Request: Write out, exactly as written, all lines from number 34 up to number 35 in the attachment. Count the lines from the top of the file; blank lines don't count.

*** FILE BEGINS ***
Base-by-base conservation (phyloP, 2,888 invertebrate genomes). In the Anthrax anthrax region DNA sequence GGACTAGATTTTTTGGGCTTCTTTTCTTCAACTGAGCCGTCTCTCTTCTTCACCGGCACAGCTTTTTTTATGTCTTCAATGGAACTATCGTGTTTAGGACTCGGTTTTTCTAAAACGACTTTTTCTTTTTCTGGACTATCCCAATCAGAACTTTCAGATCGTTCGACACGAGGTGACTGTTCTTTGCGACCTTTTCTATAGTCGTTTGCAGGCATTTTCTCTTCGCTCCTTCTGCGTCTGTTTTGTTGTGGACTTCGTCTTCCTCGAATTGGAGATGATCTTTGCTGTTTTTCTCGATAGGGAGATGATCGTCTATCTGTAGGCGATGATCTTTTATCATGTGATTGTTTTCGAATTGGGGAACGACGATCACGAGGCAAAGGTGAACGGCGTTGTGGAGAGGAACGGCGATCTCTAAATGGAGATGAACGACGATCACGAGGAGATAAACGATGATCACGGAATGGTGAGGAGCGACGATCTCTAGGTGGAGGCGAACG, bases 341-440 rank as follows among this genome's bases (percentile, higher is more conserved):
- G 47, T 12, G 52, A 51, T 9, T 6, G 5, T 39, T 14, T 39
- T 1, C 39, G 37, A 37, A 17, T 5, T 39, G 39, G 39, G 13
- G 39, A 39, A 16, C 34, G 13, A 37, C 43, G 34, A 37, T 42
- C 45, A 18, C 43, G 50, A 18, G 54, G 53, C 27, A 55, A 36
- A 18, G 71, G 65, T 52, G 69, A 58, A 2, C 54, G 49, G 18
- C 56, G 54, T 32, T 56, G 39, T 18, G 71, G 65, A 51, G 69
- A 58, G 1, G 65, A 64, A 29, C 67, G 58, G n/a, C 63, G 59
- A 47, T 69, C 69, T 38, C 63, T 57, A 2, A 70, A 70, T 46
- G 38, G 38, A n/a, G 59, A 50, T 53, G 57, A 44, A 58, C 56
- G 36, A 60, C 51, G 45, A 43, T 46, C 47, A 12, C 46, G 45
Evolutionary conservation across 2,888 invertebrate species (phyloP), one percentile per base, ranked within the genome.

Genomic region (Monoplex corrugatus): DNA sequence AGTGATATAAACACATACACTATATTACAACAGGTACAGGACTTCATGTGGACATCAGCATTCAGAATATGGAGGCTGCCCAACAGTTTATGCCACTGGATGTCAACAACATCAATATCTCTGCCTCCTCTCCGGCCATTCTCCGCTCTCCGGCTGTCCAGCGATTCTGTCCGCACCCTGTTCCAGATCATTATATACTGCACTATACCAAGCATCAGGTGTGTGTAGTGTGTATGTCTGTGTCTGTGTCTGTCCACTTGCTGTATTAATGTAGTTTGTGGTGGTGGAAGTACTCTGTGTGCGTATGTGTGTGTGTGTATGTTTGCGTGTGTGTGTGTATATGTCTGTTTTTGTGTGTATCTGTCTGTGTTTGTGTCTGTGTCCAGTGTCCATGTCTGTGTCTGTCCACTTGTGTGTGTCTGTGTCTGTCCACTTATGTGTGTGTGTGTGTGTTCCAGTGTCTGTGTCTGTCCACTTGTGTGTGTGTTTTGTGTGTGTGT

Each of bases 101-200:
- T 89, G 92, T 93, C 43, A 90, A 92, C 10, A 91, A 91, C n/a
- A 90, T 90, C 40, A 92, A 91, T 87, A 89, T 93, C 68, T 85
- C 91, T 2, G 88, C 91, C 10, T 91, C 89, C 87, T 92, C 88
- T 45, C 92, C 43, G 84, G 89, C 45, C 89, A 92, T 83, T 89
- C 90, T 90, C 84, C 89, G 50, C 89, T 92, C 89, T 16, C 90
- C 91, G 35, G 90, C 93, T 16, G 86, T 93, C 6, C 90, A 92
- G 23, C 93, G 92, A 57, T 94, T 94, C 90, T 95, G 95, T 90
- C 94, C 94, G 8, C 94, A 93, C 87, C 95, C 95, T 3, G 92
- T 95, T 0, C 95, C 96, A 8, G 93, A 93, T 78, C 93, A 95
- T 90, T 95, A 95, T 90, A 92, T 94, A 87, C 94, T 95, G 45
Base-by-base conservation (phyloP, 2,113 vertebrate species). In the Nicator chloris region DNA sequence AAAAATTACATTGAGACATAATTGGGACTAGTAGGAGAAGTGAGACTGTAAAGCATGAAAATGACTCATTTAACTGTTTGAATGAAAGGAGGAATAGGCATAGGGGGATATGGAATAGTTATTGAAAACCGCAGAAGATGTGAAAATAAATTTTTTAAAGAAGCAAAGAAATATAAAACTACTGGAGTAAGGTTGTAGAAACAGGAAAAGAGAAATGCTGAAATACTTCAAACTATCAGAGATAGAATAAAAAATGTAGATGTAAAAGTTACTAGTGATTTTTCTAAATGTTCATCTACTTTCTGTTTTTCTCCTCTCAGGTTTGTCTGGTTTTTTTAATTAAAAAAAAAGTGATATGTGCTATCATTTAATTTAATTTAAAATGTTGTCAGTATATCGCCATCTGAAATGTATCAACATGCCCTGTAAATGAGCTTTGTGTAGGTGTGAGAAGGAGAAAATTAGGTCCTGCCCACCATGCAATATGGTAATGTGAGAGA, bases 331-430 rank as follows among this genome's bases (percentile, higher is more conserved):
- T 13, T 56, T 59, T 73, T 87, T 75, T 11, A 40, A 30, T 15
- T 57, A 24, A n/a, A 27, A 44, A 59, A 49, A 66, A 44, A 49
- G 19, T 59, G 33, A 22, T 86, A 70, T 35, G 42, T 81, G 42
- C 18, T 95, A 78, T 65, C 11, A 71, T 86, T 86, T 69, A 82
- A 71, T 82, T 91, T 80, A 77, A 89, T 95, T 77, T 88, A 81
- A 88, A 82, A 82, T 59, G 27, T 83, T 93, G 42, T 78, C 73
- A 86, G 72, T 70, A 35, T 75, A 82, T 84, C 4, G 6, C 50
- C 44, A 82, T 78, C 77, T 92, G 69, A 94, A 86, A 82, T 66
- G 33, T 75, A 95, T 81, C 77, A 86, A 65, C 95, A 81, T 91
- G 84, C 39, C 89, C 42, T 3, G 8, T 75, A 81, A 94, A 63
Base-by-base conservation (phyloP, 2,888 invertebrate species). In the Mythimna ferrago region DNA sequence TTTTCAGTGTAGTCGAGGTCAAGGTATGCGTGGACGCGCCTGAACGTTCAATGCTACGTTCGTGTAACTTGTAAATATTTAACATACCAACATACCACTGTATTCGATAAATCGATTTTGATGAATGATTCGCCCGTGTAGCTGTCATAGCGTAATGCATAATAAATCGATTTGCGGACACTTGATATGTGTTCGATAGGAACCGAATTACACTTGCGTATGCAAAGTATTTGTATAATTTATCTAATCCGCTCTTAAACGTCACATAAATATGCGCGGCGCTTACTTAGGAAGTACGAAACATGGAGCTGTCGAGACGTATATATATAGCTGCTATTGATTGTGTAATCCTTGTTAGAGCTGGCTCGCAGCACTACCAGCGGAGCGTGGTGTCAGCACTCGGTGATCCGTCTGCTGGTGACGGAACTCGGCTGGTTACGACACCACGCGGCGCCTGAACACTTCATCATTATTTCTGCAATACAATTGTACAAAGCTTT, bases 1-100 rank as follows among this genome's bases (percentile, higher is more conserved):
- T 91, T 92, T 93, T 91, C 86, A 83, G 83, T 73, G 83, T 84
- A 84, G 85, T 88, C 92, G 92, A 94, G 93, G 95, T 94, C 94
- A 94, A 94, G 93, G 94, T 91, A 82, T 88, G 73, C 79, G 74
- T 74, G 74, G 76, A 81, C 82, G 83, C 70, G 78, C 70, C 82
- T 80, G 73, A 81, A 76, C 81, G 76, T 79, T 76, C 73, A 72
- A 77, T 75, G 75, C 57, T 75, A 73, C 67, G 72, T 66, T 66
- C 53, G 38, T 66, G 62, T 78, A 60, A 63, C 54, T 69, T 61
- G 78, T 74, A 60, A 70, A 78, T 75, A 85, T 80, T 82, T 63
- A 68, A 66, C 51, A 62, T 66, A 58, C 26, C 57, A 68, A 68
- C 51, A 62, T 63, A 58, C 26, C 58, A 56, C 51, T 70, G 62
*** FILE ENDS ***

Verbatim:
- G 33, T 75, A 95, T 81, C 77, A 86, A 65, C 95, A 81, T 91
- G 84, C 39, C 89, C 42, T 3, G 8, T 75, A 81, A 94, A 63